This post is part of the on-going collaboration between S&S and GreenBuzz to promote increased dialogue between sustainability practitioners, academic experts, and the general public. GreenBuzz chapters in different cities coordinate on-the-ground events for a word-of-mouth driven community of professionals engaged in sustainability, bringing sustainability leaders together to connect with each other and to discuss specific sustainability topics. S&S will publish excerpts, summaries, and discussions generated by these events in order to facilitate on-going debate and make the information presented at these events available to a world-wide audience.
On the 31st May 2016 GreenBuzz Berlin organised and hosted a Sustainability Panel Discussion on the subject of the Transatlantic Trade and Investment Partnership (TTIP) and its impact on the Sustainable Development Goals (SDGs). This agreement is currently being negotiated between the European Union (EU) and the United States of America (USA). Commenting on why the topic was chosen Carolin Kruse, a board member of GreenBuzz Berlin notes that “there is so little information about the agreement and in particular on its impact on sustainability, that our aim with the event, was to put it more into focus and to enable discussion”. Facilitated by Gerd Hofielen of UnternehmensGrün, the panel also involved Jürgen Maier of Bündnis TTIPunfairHandelbar, Guido Körber of KMU gegen TTIP and Julia Thrul, an independent ethical business consultant. Representing private business, non-governmental organisations, civil society groups and themselves as concerned citizens it was evident that all panelists were against TTIP although for different reasons. In this article Ken Fullerton explores what was discussed, some of the arguments point forward and how or why they don’t support the successful implementation of the SDGs.
- TTIP negotiated in secrecy.
One of the most controversial elements of any potential TTIP agreement is the fact that it has been negotiated in great secrecy. General citizens, civil society groups, political parties and other interest groups have had very limited access to the actual text of the agreement (and its previous versions) and this should be of great concern. A fear is that the agreement is skewed heavily in favour of the large multi-national corporations (MNCs) who not only want access to bigger and new markets but want more favourable trading conditions as well as wanting to pay as little tax as possible. Such an agreement is likely to greatly affect the ability of small businesses and entrepreneurs to operate effectively and to be innovative and is likely to increase, not reduce, inequality (SDG 10).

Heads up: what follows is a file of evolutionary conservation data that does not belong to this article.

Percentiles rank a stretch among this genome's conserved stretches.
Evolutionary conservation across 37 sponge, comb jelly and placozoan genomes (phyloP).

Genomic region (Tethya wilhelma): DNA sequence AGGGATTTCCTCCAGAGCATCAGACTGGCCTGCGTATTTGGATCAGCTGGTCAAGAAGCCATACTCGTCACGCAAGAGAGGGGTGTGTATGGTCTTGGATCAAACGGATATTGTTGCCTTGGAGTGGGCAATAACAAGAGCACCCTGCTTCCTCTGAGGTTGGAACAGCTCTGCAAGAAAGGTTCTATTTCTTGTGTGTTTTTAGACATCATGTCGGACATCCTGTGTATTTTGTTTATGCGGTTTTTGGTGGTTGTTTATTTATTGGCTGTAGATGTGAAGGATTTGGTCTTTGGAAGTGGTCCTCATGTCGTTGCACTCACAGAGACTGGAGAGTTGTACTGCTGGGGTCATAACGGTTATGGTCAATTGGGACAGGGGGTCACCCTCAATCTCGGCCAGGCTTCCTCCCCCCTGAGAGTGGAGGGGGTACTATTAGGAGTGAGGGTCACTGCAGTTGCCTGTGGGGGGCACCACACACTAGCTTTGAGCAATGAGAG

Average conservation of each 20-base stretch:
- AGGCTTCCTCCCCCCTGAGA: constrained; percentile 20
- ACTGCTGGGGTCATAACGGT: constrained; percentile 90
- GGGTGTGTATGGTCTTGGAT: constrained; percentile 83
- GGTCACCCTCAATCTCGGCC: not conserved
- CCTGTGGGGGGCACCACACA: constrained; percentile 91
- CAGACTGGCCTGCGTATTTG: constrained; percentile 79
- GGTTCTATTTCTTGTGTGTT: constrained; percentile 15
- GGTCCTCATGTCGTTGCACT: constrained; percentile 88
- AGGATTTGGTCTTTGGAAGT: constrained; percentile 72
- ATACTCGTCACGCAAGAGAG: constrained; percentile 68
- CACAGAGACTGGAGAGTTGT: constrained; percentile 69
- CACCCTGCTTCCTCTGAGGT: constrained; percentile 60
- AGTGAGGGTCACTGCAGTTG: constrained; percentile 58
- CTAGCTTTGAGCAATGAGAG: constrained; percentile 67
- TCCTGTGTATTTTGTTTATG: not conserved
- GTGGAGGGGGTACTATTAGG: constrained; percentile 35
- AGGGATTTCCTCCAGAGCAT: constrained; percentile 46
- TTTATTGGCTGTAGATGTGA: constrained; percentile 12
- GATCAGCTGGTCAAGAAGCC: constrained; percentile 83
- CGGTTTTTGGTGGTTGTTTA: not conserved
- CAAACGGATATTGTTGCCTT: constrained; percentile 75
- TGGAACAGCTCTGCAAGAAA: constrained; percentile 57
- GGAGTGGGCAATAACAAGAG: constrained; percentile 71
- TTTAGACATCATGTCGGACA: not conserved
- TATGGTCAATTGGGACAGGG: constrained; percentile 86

- Regulatory standards difficult to be enforced in the USA.
In the EU if a new trade or political agreement comes into force that has been agreed to by all members then the various regulatory standards of that agreement are relevant for each member. If a member does not comply with the agreed upon standards, then that member must take efforts to uphold those standards and ensure that they do comply. However, in the USA, different states, cities have their own regulatory standards and if a new trade agreement, such as TTIP, comes in at the national level it does not force these states and cities to comply with the regulatory standards set out in that agreement. If TTIP were to come into force, with specific set out regulatory standards, this could greatly skew trade in favour of the USA. Essentially, EU countries and their businesses would be forced to make different variations or models of their products for different parts of the USA in order to meet their local regulatory conditions. On the other hand, businesses in the USA could make products adhering to one set of regulations and could then market and trade their products with all EU members who are forced to adhere to the standards. This goes against the values of ‘inclusivity’, ‘equality’ and ‘fair partnerships’ that are evident in multiple SDGs.